Attorney Cindy Robinson here at Tremont Sheldon Robinson Mahoney talks about sexual abuse cases with WATR - AM Radio on October 8th. She has been working with sexual abuse cases for many years. She finds that the child is often abused by someone who is close to them instead of a stranger. She finds it is very hard for the child to come forward because they feel ashamed. It truly is a horrible situation for the child because they think nobody will believe them because they are a child. She is currently working on the Newington Case where a gym teacher forced boys to shower together and he even would shower with them. Unfortunately, it takes children so long to come forward which is why she believes that there should be no statute of limitations. Listen to the full interview here.
Losing a loved one in a car accident, particularly a young child, is a devastating and unfathomable occurrence. No family expects it to happen. Sadly, however, car accidents occur routinely, not only seriously injuring many, but also claiming lives.
It is estimated that nearly 40 percent of people who are over the age of 65 will at some point in their lives spend some time in a nursing home. Keeping that estimate in mind, our readers will find it alarming to learn that according to a study conducted by the U.S. Department of Health and Human Services, which primarily focused on skilled nursing care, found that nearly 22 percent of the patients at such facilities suffered some kind of long-lasting harm while another 11 percent suffered some kind of temporary harm. Additionally, the study found that nearly 1.5 percent of the patients lost their lives in such facilities due to substandard care.
Most people are aware that doctors endure many years of education and pass exams before they can practice medicine and provide medical care to patients. Though doctors have undergone years of medical training, it is important for people to remember that doctors are human beings, and some of them might make a medical mistake which might harm the patient. That patient could be a loved one or it could be you.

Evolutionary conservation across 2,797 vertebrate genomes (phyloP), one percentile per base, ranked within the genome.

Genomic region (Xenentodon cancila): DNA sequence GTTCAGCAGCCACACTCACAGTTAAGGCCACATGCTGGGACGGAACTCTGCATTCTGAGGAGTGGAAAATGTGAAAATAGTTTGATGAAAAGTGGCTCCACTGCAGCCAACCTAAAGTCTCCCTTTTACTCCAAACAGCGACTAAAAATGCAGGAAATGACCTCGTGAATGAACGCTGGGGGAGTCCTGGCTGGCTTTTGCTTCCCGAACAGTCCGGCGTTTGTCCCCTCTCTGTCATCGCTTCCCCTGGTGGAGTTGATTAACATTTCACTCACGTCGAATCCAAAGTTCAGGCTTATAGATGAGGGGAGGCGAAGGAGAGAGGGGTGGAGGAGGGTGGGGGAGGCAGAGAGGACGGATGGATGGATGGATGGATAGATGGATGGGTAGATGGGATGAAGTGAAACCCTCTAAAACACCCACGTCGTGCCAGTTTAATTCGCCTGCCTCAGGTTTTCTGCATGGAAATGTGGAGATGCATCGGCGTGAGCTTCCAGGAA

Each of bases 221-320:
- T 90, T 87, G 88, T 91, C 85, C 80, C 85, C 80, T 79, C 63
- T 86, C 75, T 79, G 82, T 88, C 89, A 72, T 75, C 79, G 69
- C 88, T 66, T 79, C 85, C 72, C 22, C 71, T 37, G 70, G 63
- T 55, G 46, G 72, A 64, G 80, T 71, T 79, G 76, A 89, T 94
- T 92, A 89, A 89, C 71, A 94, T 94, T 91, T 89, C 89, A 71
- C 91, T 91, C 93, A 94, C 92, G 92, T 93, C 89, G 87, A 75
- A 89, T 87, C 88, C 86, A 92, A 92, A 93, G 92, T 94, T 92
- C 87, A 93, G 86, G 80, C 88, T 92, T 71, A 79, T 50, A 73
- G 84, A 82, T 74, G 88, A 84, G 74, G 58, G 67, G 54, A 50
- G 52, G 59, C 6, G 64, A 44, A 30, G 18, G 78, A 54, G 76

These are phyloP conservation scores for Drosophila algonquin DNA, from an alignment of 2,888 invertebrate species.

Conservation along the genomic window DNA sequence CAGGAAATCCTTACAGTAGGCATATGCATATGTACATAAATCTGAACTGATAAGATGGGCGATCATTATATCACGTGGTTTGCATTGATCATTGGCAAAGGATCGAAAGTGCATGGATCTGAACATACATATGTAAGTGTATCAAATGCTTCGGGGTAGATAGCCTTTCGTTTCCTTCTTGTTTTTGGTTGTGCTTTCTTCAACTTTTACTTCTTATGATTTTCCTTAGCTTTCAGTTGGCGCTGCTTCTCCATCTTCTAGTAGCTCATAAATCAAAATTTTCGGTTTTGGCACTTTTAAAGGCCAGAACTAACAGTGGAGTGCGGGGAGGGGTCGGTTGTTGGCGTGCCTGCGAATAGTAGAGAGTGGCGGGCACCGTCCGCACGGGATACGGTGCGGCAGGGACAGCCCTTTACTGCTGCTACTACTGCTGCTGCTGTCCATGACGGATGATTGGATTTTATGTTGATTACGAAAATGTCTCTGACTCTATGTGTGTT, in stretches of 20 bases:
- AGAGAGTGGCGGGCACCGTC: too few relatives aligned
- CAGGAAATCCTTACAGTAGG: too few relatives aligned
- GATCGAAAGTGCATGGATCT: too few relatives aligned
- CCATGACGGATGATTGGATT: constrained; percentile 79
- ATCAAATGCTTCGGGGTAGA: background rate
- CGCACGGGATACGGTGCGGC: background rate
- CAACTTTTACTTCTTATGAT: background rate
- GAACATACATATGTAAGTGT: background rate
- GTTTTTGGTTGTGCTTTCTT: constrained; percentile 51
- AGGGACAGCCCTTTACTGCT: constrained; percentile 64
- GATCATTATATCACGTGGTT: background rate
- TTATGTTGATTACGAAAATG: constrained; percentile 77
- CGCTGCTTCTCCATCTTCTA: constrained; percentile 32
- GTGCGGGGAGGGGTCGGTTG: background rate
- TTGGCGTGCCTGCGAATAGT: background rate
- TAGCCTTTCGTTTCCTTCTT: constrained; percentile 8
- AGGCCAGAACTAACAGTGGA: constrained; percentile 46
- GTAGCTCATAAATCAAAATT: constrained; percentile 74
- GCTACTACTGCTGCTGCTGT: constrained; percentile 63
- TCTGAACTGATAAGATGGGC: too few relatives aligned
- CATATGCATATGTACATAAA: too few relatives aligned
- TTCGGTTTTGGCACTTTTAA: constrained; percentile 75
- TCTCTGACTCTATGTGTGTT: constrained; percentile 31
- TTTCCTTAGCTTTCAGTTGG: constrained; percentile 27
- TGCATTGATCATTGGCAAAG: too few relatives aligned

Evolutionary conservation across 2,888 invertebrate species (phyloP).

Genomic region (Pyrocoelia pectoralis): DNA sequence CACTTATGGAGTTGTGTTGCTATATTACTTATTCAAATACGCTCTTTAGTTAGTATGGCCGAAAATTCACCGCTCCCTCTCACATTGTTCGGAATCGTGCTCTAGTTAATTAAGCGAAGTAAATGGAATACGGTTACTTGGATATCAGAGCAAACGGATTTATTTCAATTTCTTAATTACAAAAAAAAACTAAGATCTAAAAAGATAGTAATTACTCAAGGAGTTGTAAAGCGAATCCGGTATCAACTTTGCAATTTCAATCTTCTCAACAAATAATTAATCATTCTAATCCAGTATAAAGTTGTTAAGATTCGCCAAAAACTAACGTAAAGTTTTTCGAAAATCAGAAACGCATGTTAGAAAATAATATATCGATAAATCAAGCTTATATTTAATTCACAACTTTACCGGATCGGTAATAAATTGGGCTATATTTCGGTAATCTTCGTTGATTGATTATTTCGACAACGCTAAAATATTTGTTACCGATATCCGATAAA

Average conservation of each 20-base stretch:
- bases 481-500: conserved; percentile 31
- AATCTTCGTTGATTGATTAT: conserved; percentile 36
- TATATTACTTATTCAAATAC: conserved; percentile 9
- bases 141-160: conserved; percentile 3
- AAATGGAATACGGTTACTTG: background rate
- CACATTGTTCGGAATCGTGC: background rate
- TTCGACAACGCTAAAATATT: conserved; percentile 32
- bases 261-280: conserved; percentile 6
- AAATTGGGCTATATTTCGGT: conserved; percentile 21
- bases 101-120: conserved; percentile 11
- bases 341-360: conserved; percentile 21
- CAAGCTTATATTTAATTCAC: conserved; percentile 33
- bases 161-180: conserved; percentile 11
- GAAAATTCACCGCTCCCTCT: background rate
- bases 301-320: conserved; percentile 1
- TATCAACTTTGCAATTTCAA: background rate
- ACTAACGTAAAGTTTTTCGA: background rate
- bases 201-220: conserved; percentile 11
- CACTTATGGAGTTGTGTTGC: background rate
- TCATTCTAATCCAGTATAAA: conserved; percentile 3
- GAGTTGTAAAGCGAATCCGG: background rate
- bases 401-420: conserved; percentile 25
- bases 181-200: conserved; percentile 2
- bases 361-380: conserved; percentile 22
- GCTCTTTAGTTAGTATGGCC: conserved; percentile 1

A former pastor in the Roman Catholic Diocese of Bridgeport, suspended following allegations that he sexually assaulted a teenaged boy in the early 1980s, has died.
The principal and an assistant principal of Stamford High School were charged Thursday with failing to report an alleged sexual relationship between an English teacher and a male student - possibly allowing the affair to continue for another six months.
Two men are suing a former long-term substitute gym teacher at John Wallace Middle School alleging that he repeatedly sexually assaulted and abused them at the school 24 years ago.
A civil lawsuit has been filed against the Newington Board of Education as a result of two former students' claims of sexual abuse by James Brown, a former physical education instructor at the John Wallace Middle School in Newington, Connecticut. The assaults took place in the school's gym locker room showers during the school day during the 1989-1990 school year. At the time, Brown was serving as a long-term substitute for the regular classroom teacher who was out on leave.
The topic of sexual abuse is difficult to talk about, but victims of sexual abuse must know that resources are available to them, and that they are not alone. According to the Connecticut Sexual Assault Crisis Services, nearly 20 percent of girls and about seven percent of boys have been victims of child sexual abuse. Furthermore, about 14 percent of Connecticut residents likely experienced some kind of childhood sexual assault. Presently, an estimated 40 million childhood sexual abuse survivors live in the US.
This recent article in the Hartford Courant highlights an interesting trial going on. The defendant is accused of sexually assaulting a child who he adopted through the Department of Children and Family Services. Rather than try the case before a jury, the defendant has chosen to allow the judge to decide his guilt or innocence. The article is below. HARTFORD -- A trial began Tuesday for one of two men accused of sexually assaulting boys they adopted through the state Department of Children and Families, with his accuser describing physical and sexual abuse he said he endured from both men over several years. The state had sought to try George Harasz, 51, and Douglas Wirth, 46, together, but their defense attorneys objected and convinced Hartford Superior Court Judge Julia D. Dewey to hold separate trials. Both also waived their right to a jury trial and opted to have Dewey hear the evidence against them and render a verdict. Wirth's trial is first. But before testimony began, Wirth's lawyer, Michael Dwyer of Middletown, tried to get the judge to admit medical reports that he contends are evidence of the accuser's propensity to lie and exaggerate. Dwyer argued that the accuser's competency to tell the truth was at issue. Dewey responded that competence related only to whether the accuser could understand the obligation of his oath to tell the truth. The credibility of his testimony would be a matter for her to determine, after hearing his testimony as well as cross-examination, she said.